Raul Castro's speech at Brazil summit
Campaign News | Wednesday, 17 December 2008
Speech President Raul Castro Ruz, at The Latin American and Caribbean Summit On Integration and Development. Salvador De Bahia, Brazil, December 16, 2008
Dear friend Luiz Inacio Lula Da Silva, President of the Federal Republic of Brazil:
Distinguished Heads of State and Government:
First of all, allow me to convey a message of friendship from my fellow countrymen to the fraternal Brazilian people.
As I extend my greetings to the leaders of our region, I’d like to once again express the gratitude of every Cuban for the solidarity and assistance received after the enormous damages caused by the three hurricanes that recently battered our country.
The road to this gathering has been long and difficult. It is unquestionably transcendental that for the first time the leaders of Latin America and the Caribbean are meeting in a forum guided by noble and just aspirations, without exclusions and without the presence of countries from outside the region.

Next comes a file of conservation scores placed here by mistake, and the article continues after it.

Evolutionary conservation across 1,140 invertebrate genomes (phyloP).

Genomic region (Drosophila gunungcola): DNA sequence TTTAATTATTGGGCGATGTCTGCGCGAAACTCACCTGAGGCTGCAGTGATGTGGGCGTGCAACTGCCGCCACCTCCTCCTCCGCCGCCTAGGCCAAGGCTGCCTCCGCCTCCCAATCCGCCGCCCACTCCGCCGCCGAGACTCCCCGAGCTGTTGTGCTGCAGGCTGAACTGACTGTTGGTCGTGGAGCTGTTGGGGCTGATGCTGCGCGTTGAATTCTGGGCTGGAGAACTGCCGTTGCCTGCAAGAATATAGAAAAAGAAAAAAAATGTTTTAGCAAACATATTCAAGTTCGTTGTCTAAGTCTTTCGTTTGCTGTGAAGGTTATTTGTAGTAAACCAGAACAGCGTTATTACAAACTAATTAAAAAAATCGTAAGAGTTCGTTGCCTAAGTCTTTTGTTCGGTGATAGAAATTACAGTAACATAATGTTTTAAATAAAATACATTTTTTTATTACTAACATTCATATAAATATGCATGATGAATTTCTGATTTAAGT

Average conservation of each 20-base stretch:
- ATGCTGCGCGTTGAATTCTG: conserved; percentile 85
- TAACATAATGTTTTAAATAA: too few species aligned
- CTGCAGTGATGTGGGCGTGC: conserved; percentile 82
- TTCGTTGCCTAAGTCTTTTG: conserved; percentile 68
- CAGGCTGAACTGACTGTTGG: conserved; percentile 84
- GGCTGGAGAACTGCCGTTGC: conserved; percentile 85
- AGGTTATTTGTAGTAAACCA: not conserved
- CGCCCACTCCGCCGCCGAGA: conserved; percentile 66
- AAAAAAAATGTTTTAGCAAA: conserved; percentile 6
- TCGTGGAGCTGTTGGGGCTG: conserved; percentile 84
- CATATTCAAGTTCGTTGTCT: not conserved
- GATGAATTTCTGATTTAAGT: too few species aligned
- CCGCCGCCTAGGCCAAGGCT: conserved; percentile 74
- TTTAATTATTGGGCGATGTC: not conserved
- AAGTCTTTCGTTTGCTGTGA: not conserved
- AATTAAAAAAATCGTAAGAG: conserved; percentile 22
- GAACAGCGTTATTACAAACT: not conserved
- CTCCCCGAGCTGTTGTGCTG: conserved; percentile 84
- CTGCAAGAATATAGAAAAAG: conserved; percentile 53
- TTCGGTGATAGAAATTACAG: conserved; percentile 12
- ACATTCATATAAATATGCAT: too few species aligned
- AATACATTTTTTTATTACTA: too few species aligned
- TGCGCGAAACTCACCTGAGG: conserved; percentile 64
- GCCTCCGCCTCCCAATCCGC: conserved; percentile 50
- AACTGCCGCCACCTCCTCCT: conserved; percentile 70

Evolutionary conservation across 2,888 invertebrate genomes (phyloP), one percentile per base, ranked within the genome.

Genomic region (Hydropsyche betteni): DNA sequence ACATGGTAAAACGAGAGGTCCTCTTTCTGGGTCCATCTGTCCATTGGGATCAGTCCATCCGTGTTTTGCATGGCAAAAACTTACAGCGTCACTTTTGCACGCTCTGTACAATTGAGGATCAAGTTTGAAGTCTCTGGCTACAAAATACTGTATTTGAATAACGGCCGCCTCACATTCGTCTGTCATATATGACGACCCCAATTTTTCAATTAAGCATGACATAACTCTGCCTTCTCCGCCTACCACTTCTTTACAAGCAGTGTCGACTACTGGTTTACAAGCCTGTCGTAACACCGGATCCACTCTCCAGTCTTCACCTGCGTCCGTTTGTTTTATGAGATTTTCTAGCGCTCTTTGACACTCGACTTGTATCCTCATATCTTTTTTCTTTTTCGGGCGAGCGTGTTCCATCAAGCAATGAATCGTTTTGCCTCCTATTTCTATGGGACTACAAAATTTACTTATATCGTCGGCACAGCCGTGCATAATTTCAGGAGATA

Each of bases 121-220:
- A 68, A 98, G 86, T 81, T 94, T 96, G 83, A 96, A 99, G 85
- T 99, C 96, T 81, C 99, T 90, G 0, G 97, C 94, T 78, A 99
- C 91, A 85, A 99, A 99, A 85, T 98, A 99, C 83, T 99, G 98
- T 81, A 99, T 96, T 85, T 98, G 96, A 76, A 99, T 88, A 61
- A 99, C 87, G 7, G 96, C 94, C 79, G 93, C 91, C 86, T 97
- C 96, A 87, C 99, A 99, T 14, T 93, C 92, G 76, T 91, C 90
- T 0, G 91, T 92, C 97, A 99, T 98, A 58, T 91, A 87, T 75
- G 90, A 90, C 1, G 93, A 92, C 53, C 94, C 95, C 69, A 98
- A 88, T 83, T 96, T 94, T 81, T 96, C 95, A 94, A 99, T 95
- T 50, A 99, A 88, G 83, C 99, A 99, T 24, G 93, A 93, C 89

We feel that adequate conditions prevail to turn this solemn conclave into the starting point of a process of remarkable strategic significance for the destiny of our region, in a world where there is hardly any space for isolated actions that disregard the common challenges decisively thrown on us by globalization. And I don’t mean its neo-liberal model, which is really aimed at a global colonization, but rather the construction of the indispensable globalization of solidarity.
The main challenge consists in slowly turning words into deeds. The integrationist actions adopted at this summit, in addition to their practical meaning, should be guided bycooperation among our peoples.